- Do employees believe in the organization’s vision because they understand and agree with it or because that’s what they’re supposed to do?
- Does the organization and leadership encourage employees to have personal lives?
- Does the organization encourage the individuality and non-conformism that drive breakthroughs?
- Do leaders encourage critical thinking and varied perspectives in team meetings, or look for answers that confirm their own beliefs?
“The acid test of good leadership is the ability to unlock the potential of followers to get the best out of them, not to create a corporate culture that enslaves them.” This isn’t to say that alignment and team norms don’t matter – to be clear, they do. But a great culture will encourage diverse thinking while at the same time supporting consistent, value-driven behaviour, which may sometimes show up as dissent.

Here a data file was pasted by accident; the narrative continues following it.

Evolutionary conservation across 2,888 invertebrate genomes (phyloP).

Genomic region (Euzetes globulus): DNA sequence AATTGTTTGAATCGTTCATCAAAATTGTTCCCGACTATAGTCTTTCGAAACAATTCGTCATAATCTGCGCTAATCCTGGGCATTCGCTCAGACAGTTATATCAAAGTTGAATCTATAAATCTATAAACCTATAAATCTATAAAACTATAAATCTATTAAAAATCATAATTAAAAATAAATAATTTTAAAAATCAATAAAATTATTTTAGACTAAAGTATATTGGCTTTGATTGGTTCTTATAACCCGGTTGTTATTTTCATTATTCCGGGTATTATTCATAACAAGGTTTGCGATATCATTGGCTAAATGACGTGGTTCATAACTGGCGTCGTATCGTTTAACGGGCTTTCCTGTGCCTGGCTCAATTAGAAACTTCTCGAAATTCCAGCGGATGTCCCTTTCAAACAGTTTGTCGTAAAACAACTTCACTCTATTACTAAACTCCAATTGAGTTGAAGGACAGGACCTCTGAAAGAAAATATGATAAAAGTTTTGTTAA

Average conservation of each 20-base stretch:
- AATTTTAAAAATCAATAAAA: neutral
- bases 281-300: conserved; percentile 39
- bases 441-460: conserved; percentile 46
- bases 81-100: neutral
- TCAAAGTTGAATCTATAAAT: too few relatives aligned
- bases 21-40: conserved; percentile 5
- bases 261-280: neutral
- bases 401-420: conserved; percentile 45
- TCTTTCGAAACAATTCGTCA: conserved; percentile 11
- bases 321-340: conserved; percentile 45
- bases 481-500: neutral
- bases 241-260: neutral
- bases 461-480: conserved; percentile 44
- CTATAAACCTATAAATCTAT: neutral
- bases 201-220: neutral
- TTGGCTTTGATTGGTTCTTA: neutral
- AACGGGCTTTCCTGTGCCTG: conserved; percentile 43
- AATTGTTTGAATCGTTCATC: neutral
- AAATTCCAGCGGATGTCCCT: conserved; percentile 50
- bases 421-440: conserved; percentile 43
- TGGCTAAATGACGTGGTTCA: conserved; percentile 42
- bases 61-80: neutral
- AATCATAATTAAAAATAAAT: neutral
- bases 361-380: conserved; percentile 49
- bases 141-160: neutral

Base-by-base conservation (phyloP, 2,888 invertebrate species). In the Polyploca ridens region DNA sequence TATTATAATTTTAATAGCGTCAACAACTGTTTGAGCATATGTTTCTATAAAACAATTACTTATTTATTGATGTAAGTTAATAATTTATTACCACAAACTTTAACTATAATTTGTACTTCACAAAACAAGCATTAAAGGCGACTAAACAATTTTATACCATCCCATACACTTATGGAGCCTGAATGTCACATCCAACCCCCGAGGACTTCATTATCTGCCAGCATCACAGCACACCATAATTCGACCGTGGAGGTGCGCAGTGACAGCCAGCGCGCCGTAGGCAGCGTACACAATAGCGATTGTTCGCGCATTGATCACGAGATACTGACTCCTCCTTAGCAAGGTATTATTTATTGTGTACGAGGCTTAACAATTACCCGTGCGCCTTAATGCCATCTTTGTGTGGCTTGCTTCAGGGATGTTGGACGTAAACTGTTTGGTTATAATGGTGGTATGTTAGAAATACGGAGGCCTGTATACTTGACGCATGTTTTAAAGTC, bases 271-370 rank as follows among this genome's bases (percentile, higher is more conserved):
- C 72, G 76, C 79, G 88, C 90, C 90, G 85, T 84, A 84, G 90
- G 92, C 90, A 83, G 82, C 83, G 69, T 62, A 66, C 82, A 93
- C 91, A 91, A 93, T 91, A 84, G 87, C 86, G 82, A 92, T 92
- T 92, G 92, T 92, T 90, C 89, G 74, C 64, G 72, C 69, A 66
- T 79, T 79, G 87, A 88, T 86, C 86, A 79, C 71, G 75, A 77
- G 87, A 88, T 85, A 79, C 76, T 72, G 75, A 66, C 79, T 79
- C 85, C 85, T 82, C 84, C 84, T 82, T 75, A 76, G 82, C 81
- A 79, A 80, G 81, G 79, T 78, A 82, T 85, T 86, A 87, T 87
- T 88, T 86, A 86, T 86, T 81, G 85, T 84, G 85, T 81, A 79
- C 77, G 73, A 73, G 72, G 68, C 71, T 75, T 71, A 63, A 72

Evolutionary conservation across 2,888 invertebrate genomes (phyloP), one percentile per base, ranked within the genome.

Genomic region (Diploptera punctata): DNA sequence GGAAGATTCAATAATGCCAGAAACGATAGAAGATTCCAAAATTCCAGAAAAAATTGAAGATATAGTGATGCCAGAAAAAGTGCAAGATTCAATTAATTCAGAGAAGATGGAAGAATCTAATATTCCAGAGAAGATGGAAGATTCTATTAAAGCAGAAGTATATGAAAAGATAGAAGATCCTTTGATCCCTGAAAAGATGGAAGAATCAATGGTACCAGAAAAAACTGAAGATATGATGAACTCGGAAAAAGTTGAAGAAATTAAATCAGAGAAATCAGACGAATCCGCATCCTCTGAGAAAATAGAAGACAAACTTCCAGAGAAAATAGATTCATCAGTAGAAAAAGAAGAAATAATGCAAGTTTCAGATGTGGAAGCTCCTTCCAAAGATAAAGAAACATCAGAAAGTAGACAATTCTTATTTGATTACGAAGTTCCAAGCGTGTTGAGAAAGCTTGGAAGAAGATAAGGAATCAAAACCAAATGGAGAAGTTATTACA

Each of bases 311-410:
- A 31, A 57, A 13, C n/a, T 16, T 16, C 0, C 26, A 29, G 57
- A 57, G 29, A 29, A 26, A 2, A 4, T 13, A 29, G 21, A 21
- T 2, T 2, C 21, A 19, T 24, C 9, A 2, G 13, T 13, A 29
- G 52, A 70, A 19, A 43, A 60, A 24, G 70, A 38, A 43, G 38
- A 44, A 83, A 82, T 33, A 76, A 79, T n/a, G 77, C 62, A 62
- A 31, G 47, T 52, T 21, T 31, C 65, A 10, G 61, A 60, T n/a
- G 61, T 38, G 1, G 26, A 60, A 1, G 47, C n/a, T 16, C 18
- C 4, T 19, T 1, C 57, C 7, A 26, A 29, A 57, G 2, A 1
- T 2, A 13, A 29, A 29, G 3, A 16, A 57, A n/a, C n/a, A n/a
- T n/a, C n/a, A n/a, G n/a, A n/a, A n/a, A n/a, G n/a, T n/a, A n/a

“When a culture ceases to embrace diversity and dissent, it becomes a cult.”
This work has been funded by Viewpoint Foundation.